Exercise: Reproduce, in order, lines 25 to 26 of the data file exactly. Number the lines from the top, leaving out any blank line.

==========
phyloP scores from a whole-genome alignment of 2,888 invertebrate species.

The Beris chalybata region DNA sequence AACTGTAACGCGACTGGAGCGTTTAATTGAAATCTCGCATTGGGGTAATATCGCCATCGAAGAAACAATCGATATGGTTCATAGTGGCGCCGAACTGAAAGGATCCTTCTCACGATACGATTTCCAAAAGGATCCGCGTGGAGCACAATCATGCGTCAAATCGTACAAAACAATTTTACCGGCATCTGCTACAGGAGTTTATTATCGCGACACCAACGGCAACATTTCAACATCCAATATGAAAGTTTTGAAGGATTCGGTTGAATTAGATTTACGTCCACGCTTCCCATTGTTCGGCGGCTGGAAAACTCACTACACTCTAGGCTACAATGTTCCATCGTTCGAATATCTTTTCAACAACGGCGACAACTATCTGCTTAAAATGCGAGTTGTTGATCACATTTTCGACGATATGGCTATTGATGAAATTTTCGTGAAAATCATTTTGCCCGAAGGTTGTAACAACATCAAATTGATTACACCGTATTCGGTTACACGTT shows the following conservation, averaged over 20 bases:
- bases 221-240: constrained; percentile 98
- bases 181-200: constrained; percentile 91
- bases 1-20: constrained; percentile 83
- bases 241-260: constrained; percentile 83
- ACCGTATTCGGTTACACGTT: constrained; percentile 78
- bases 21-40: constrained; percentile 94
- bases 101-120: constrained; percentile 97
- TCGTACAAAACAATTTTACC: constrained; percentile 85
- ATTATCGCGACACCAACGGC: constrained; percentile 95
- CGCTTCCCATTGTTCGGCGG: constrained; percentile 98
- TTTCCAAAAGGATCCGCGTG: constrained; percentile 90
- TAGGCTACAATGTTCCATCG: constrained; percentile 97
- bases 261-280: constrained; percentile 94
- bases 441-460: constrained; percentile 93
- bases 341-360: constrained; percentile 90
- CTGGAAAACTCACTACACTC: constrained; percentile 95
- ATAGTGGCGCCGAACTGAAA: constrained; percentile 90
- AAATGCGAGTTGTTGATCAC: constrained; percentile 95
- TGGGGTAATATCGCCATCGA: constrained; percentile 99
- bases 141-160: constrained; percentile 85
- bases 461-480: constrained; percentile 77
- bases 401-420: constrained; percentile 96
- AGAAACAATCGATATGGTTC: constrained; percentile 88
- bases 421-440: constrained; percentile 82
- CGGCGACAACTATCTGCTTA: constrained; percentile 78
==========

- AGAAACAATCGATATGGTTC: constrained; percentile 88
- bases 421-440: constrained; percentile 82